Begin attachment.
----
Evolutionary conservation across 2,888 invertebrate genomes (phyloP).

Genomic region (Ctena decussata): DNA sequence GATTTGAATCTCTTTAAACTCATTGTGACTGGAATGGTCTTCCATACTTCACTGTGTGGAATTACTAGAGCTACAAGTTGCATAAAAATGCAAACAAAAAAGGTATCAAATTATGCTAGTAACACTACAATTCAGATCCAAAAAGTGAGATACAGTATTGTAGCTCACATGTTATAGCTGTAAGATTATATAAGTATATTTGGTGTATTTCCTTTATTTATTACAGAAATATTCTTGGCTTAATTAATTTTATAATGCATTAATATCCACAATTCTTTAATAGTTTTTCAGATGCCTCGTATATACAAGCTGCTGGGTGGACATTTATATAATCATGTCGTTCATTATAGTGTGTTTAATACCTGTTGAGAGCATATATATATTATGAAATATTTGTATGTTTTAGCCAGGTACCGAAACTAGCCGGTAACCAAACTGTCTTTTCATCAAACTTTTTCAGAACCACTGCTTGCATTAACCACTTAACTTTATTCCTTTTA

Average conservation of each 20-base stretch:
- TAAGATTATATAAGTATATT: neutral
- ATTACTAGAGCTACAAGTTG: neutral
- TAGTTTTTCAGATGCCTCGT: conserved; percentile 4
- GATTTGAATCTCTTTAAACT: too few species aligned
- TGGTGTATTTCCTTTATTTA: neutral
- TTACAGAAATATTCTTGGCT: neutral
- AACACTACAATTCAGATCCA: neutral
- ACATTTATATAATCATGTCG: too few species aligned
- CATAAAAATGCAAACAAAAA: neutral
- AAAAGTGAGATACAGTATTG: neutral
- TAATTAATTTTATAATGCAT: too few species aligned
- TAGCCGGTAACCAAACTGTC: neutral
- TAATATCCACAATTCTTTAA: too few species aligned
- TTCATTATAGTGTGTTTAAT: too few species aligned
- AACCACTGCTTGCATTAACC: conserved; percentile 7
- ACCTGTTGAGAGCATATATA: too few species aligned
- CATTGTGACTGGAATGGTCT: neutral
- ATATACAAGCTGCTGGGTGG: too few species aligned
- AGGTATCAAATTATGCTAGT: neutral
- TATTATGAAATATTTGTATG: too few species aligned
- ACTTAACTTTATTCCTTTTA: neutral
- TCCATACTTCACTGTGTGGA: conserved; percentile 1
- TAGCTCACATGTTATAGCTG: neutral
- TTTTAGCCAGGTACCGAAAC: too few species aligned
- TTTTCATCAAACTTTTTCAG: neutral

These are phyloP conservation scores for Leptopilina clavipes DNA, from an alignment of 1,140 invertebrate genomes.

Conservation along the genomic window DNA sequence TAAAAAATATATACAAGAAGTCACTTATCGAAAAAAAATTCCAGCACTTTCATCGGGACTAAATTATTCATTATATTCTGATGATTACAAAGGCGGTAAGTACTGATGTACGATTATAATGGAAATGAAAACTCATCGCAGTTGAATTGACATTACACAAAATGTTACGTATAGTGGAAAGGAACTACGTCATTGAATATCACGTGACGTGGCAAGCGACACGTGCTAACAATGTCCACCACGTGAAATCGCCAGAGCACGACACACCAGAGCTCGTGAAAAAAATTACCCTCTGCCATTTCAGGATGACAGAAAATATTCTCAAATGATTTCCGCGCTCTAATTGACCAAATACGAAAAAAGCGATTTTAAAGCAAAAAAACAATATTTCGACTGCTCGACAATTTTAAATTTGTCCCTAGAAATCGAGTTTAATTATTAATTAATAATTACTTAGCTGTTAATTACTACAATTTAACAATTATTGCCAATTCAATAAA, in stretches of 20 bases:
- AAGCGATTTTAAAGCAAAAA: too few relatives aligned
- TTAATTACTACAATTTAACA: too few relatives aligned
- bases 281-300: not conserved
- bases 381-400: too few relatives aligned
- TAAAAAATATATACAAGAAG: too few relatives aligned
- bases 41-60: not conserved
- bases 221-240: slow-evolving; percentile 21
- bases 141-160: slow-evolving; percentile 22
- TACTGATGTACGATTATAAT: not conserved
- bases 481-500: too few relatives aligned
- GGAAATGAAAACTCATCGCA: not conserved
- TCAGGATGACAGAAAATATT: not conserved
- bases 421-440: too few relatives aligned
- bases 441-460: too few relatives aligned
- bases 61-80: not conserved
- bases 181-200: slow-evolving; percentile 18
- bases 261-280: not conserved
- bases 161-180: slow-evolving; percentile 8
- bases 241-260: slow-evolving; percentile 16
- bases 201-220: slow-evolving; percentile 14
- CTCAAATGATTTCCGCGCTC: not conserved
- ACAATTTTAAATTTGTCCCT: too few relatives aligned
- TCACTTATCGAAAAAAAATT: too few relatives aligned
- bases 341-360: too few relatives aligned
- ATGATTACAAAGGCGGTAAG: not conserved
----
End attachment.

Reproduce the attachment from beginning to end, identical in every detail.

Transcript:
Evolutionary conservation across 2,888 invertebrate genomes (phyloP).

Genomic region (Ctena decussata): DNA sequence GATTTGAATCTCTTTAAACTCATTGTGACTGGAATGGTCTTCCATACTTCACTGTGTGGAATTACTAGAGCTACAAGTTGCATAAAAATGCAAACAAAAAAGGTATCAAATTATGCTAGTAACACTACAATTCAGATCCAAAAAGTGAGATACAGTATTGTAGCTCACATGTTATAGCTGTAAGATTATATAAGTATATTTGGTGTATTTCCTTTATTTATTACAGAAATATTCTTGGCTTAATTAATTTTATAATGCATTAATATCCACAATTCTTTAATAGTTTTTCAGATGCCTCGTATATACAAGCTGCTGGGTGGACATTTATATAATCATGTCGTTCATTATAGTGTGTTTAATACCTGTTGAGAGCATATATATATTATGAAATATTTGTATGTTTTAGCCAGGTACCGAAACTAGCCGGTAACCAAACTGTCTTTTCATCAAACTTTTTCAGAACCACTGCTTGCATTAACCACTTAACTTTATTCCTTTTA

Average conservation of each 20-base stretch:
- TAAGATTATATAAGTATATT: neutral
- ATTACTAGAGCTACAAGTTG: neutral
- TAGTTTTTCAGATGCCTCGT: conserved; percentile 4
- GATTTGAATCTCTTTAAACT: too few species aligned
- TGGTGTATTTCCTTTATTTA: neutral
- TTACAGAAATATTCTTGGCT: neutral
- AACACTACAATTCAGATCCA: neutral
- ACATTTATATAATCATGTCG: too few species aligned
- CATAAAAATGCAAACAAAAA: neutral
- AAAAGTGAGATACAGTATTG: neutral
- TAATTAATTTTATAATGCAT: too few species aligned
- TAGCCGGTAACCAAACTGTC: neutral
- TAATATCCACAATTCTTTAA: too few species aligned
- TTCATTATAGTGTGTTTAAT: too few species aligned
- AACCACTGCTTGCATTAACC: conserved; percentile 7
- ACCTGTTGAGAGCATATATA: too few species aligned
- CATTGTGACTGGAATGGTCT: neutral
- ATATACAAGCTGCTGGGTGG: too few species aligned
- AGGTATCAAATTATGCTAGT: neutral
- TATTATGAAATATTTGTATG: too few species aligned
- ACTTAACTTTATTCCTTTTA: neutral
- TCCATACTTCACTGTGTGGA: conserved; percentile 1
- TAGCTCACATGTTATAGCTG: neutral
- TTTTAGCCAGGTACCGAAAC: too few species aligned
- TTTTCATCAAACTTTTTCAG: neutral

These are phyloP conservation scores for Leptopilina clavipes DNA, from an alignment of 1,140 invertebrate genomes.

Conservation along the genomic window DNA sequence TAAAAAATATATACAAGAAGTCACTTATCGAAAAAAAATTCCAGCACTTTCATCGGGACTAAATTATTCATTATATTCTGATGATTACAAAGGCGGTAAGTACTGATGTACGATTATAATGGAAATGAAAACTCATCGCAGTTGAATTGACATTACACAAAATGTTACGTATAGTGGAAAGGAACTACGTCATTGAATATCACGTGACGTGGCAAGCGACACGTGCTAACAATGTCCACCACGTGAAATCGCCAGAGCACGACACACCAGAGCTCGTGAAAAAAATTACCCTCTGCCATTTCAGGATGACAGAAAATATTCTCAAATGATTTCCGCGCTCTAATTGACCAAATACGAAAAAAGCGATTTTAAAGCAAAAAAACAATATTTCGACTGCTCGACAATTTTAAATTTGTCCCTAGAAATCGAGTTTAATTATTAATTAATAATTACTTAGCTGTTAATTACTACAATTTAACAATTATTGCCAATTCAATAAA, in stretches of 20 bases:
- AAGCGATTTTAAAGCAAAAA: too few relatives aligned
- TTAATTACTACAATTTAACA: too few relatives aligned
- bases 281-300: not conserved
- bases 381-400: too few relatives aligned
- TAAAAAATATATACAAGAAG: too few relatives aligned
- bases 41-60: not conserved
- bases 221-240: slow-evolving; percentile 21
- bases 141-160: slow-evolving; percentile 22
- TACTGATGTACGATTATAAT: not conserved
- bases 481-500: too few relatives aligned
- GGAAATGAAAACTCATCGCA: not conserved
- TCAGGATGACAGAAAATATT: not conserved
- bases 421-440: too few relatives aligned
- bases 441-460: too few relatives aligned
- bases 61-80: not conserved
- bases 181-200: slow-evolving; percentile 18
- bases 261-280: not conserved
- bases 161-180: slow-evolving; percentile 8
- bases 241-260: slow-evolving; percentile 16
- bases 201-220: slow-evolving; percentile 14
- CTCAAATGATTTCCGCGCTC: not conserved
- ACAATTTTAAATTTGTCCCT: too few relatives aligned
- TCACTTATCGAAAAAAAATT: too few relatives aligned
- bases 341-360: too few relatives aligned
- ATGATTACAAAGGCGGTAAG: not conserved